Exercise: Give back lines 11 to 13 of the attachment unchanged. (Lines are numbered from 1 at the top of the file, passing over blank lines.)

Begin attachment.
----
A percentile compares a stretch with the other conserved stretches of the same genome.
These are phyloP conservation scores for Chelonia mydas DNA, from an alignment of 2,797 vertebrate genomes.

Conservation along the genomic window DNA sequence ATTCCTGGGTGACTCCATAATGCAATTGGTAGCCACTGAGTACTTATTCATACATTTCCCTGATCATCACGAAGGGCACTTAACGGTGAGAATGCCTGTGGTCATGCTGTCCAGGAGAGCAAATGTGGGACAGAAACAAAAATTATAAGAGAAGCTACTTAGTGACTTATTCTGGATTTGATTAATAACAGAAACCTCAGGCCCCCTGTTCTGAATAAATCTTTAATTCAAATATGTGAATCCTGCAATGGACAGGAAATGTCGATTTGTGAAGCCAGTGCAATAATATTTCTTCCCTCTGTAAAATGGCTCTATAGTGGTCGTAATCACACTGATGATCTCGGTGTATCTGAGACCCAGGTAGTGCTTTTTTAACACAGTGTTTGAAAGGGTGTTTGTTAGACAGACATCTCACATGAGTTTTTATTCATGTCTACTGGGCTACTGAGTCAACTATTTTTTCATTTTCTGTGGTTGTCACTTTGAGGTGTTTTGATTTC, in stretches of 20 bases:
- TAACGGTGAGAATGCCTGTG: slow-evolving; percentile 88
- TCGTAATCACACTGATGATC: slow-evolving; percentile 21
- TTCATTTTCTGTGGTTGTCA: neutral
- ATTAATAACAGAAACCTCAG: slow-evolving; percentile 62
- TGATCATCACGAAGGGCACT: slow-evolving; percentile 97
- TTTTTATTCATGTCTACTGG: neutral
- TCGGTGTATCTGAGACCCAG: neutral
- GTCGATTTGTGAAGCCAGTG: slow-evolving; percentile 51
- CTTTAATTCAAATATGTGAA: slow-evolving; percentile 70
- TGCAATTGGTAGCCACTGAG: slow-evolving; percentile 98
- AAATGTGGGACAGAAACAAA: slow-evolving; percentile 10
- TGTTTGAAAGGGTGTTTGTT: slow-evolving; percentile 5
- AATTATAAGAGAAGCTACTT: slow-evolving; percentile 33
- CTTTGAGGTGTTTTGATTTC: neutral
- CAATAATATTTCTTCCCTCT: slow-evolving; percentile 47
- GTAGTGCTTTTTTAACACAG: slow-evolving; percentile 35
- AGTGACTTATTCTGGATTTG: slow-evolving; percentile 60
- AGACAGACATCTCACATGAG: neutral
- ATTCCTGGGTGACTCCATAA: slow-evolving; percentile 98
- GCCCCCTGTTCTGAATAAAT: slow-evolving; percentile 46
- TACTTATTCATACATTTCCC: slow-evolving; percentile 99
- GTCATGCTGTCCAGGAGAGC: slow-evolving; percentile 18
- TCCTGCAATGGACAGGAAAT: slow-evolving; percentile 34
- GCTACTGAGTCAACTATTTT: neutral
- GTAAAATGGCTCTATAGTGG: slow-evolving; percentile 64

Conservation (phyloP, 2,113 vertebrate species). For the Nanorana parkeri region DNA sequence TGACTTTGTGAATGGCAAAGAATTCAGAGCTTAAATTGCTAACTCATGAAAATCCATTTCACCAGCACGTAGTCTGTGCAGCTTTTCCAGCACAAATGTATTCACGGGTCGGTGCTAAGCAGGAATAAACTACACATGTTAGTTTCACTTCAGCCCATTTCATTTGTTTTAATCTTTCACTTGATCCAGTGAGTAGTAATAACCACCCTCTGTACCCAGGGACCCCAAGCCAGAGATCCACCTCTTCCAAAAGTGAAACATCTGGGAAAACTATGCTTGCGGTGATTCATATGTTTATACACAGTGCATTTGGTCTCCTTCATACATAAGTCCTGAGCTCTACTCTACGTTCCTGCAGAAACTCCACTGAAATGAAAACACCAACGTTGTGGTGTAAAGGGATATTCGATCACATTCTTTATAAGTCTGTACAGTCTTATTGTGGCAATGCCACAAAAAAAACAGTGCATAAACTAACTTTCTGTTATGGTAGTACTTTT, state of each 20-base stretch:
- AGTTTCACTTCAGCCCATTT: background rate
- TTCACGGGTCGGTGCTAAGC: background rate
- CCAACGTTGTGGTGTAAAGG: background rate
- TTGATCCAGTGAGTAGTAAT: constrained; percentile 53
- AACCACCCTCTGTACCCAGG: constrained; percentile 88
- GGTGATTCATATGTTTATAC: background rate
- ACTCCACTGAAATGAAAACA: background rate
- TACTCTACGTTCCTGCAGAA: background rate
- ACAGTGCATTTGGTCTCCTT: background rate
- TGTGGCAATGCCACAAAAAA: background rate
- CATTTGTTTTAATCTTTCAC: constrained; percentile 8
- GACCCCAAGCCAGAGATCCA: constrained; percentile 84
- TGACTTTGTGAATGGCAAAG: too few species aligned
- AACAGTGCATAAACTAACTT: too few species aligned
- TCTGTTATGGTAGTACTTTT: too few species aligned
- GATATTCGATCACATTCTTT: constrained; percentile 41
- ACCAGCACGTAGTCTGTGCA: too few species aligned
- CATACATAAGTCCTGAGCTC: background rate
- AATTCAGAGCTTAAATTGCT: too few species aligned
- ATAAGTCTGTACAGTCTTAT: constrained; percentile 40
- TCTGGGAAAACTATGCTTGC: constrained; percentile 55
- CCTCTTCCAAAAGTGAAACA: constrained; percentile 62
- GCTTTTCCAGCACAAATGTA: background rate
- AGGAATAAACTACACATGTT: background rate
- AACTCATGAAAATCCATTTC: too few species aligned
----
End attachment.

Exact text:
- GTCGATTTGTGAAGCCAGTG: slow-evolving; percentile 51
- CTTTAATTCAAATATGTGAA: slow-evolving; percentile 70
- TGCAATTGGTAGCCACTGAG: slow-evolving; percentile 98